FACTBOX: Australia-EU Carbon Trade Differences
Author: Norton Rose
Australia's Senate defeated draft legislation on the world's broadest emissions trading scheme on Thursday. The carbon trade bills are expected to be presented to parliament for a second vote in November.
The Carbon Pollution Reduction Scheme, expected to begin for most sectors from mid-2011, draws heavily from the European Union's emissions trading scheme (EU ETS) but there are significant differences.
Following is a brief comparison of the two.
The EU's policy is to cut emissions to 20 percent below 1990 levels by 2020, or 30 percent if other rich nations commit to comparable emission reductions and developing states contribute adequately according to their responsibilities and capabilities.
Australia has pledged to cut emissions by at least 5 percent below 2000 levels by 2020, or up to 25 percent if there is a global agreement to limit carbon dioxide levels in the atmosphere to 450 parts per million or less by 2050.
Australia could also choose to make deeper cuts outside the domestic scheme if the government wished to, the policy White Paper on the scheme said in December, for example through the purchase of U.N. credits called Assigned Amount Units under the Kyoto Protocol.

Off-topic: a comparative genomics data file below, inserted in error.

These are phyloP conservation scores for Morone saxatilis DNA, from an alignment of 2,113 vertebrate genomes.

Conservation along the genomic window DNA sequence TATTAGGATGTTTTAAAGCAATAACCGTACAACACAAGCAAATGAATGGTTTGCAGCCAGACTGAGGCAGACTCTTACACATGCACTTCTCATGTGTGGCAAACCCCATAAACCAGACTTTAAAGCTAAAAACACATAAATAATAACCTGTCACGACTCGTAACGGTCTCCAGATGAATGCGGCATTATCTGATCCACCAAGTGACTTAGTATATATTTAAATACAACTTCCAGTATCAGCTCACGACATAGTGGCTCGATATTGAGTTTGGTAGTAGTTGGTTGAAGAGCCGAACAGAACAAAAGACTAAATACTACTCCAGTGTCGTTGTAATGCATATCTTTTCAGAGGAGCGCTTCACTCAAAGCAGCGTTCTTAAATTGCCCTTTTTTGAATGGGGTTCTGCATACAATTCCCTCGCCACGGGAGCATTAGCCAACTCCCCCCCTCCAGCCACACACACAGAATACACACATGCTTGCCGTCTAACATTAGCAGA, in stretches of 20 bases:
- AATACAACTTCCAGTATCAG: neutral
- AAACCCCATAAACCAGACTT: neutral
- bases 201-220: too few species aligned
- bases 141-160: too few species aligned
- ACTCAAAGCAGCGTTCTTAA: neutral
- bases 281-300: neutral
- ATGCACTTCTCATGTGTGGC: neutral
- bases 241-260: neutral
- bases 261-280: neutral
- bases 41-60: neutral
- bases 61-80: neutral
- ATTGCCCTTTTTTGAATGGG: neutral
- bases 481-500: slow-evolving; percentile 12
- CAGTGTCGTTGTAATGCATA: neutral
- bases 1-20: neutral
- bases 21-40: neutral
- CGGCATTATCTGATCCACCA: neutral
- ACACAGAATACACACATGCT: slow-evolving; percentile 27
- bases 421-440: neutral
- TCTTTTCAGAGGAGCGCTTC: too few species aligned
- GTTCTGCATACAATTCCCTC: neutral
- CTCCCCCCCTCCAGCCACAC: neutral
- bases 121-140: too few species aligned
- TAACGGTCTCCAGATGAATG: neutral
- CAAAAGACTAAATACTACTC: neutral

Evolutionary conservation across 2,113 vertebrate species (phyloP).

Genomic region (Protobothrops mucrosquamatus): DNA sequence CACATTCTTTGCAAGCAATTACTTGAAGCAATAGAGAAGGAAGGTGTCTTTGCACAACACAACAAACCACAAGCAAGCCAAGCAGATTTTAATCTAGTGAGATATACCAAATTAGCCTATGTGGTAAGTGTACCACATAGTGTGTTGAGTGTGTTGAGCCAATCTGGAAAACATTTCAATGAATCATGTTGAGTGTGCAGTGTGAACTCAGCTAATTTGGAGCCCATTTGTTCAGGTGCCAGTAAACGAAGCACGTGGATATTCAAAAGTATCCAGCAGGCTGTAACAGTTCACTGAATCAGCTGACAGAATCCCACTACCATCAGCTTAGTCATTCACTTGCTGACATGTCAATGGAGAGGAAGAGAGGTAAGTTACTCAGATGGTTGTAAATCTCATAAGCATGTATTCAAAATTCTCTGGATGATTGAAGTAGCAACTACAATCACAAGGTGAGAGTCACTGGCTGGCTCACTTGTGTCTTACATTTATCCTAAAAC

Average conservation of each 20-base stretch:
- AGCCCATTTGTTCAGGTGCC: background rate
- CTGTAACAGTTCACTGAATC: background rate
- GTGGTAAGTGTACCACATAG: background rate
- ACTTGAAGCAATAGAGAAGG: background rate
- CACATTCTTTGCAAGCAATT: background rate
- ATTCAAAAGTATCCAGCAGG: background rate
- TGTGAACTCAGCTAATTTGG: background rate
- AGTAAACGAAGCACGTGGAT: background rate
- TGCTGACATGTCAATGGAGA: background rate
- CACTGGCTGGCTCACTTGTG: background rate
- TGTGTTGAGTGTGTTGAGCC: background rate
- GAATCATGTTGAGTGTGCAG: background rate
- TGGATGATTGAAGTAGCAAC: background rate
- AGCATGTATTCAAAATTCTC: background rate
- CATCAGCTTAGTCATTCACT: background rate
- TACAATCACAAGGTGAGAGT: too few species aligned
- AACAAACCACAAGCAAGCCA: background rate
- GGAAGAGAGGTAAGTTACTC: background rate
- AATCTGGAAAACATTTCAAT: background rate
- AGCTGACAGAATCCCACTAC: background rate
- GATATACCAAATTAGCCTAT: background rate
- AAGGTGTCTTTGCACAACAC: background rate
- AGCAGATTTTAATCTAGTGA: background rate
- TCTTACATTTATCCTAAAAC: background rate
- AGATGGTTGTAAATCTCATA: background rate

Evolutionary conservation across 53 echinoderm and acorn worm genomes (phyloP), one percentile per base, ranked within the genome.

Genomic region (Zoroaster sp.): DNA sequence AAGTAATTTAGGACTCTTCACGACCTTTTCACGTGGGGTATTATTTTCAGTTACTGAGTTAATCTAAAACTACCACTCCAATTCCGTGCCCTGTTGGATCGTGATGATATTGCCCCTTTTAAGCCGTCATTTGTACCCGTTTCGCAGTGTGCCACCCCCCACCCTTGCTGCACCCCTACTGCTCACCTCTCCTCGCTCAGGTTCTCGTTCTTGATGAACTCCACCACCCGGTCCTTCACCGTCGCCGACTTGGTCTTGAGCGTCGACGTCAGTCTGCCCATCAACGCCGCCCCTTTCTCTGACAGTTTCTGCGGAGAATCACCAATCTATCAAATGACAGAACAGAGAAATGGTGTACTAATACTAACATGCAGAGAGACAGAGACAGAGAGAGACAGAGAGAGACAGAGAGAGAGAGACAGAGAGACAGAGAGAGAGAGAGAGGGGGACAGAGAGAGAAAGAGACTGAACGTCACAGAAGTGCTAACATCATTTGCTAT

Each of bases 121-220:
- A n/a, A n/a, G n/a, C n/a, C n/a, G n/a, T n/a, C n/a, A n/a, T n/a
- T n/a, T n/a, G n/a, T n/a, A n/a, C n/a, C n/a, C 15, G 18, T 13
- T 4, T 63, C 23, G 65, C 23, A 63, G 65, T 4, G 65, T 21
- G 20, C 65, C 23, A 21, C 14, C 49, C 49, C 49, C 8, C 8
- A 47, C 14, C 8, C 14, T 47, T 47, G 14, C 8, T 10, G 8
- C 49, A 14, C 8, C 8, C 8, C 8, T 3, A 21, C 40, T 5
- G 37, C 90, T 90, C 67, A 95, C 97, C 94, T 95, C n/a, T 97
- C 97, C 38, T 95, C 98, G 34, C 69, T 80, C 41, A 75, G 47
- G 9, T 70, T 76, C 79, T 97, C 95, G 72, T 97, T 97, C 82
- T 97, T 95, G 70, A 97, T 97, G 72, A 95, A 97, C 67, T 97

If the laws are eventually passed this year, forestry will be the first sector to start, beginning on July 1, 2010, allowing forestry carbon offset projects that meet national guidelines to opt into the scheme.
Australia's scheme covers 75 percent of total national greenhouse gas emissions and involves 1,000 firms. The EU ETS covers 40 percent of industrial emissions.
Majority of EU emissions allowances are given out free from each of the 27 member states. This will change from the scheme's third phase from 2013 when there will be increased auctioning, including up to 100 percent for the power sector with certain exceptions.
Australia will auction most of its permits, called Australian Emissions Units, but will give a proportion away depending on a complex formula that looks at a company's emissions per million dollars of revenue.
In particular, substantial assistance will be given to energy intensive firms or operations deemed "trade exposed" because of the carbon scheme to prevent them moving to other countries, or what is called carbon leakage.
Europe has no price cap. Australia has opted for a A$10 fixed price for the first year from July 1, 2011 and then full auctioning and trading from mid-2012.
IMPORTING U.N. OFFSETS
Australia allows 100 percent of emissions obligations to be imported through the purchase of U.N. offsets called certified emissions reductions, or CERs, under the Kyoto Protocol. Europe allows only a small percentage overall.
(Sources, Australian Department of Climate Change, Norton Rose, Reuters)